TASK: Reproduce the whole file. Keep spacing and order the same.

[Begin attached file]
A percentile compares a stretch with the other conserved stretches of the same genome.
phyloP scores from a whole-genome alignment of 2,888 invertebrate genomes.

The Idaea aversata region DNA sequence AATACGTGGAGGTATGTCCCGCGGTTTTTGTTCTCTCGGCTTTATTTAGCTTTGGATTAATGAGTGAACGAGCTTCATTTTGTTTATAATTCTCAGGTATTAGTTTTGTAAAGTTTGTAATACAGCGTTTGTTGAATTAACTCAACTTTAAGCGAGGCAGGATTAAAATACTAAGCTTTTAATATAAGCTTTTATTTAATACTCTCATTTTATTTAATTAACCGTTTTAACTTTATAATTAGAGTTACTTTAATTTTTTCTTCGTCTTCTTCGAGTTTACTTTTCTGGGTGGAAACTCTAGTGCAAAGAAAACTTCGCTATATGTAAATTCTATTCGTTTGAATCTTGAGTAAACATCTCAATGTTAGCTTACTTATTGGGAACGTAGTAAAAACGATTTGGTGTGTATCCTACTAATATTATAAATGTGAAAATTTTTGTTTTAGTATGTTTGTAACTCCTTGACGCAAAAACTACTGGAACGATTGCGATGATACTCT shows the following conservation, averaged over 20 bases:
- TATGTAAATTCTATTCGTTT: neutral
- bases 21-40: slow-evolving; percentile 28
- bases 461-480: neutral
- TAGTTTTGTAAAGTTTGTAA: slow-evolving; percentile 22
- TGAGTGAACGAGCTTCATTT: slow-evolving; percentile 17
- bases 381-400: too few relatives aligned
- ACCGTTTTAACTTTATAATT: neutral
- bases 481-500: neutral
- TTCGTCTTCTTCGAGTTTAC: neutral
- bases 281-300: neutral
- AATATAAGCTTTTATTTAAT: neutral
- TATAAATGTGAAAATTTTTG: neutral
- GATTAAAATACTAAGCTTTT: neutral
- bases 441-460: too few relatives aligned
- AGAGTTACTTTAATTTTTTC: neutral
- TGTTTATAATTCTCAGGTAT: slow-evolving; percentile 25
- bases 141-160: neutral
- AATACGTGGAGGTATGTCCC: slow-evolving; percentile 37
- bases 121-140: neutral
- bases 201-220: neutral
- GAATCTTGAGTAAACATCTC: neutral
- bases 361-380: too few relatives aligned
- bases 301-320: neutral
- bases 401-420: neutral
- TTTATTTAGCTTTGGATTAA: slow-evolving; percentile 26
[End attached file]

A percentile compares a stretch with the other conserved stretches of the same genome.
phyloP scores from a whole-genome alignment of 2,888 invertebrate genomes.

The Idaea aversata region DNA sequence AATACGTGGAGGTATGTCCCGCGGTTTTTGTTCTCTCGGCTTTATTTAGCTTTGGATTAATGAGTGAACGAGCTTCATTTTGTTTATAATTCTCAGGTATTAGTTTTGTAAAGTTTGTAATACAGCGTTTGTTGAATTAACTCAACTTTAAGCGAGGCAGGATTAAAATACTAAGCTTTTAATATAAGCTTTTATTTAATACTCTCATTTTATTTAATTAACCGTTTTAACTTTATAATTAGAGTTACTTTAATTTTTTCTTCGTCTTCTTCGAGTTTACTTTTCTGGGTGGAAACTCTAGTGCAAAGAAAACTTCGCTATATGTAAATTCTATTCGTTTGAATCTTGAGTAAACATCTCAATGTTAGCTTACTTATTGGGAACGTAGTAAAAACGATTTGGTGTGTATCCTACTAATATTATAAATGTGAAAATTTTTGTTTTAGTATGTTTGTAACTCCTTGACGCAAAAACTACTGGAACGATTGCGATGATACTCT shows the following conservation, averaged over 20 bases:
- TATGTAAATTCTATTCGTTT: neutral
- bases 21-40: slow-evolving; percentile 28
- bases 461-480: neutral
- TAGTTTTGTAAAGTTTGTAA: slow-evolving; percentile 22
- TGAGTGAACGAGCTTCATTT: slow-evolving; percentile 17
- bases 381-400: too few relatives aligned
- ACCGTTTTAACTTTATAATT: neutral
- bases 481-500: neutral
- TTCGTCTTCTTCGAGTTTAC: neutral
- bases 281-300: neutral
- AATATAAGCTTTTATTTAAT: neutral
- TATAAATGTGAAAATTTTTG: neutral
- GATTAAAATACTAAGCTTTT: neutral
- bases 441-460: too few relatives aligned
- AGAGTTACTTTAATTTTTTC: neutral
- TGTTTATAATTCTCAGGTAT: slow-evolving; percentile 25
- bases 141-160: neutral
- AATACGTGGAGGTATGTCCC: slow-evolving; percentile 37
- bases 121-140: neutral
- bases 201-220: neutral
- GAATCTTGAGTAAACATCTC: neutral
- bases 361-380: too few relatives aligned
- bases 301-320: neutral
- bases 401-420: neutral
- TTTATTTAGCTTTGGATTAA: slow-evolving; percentile 26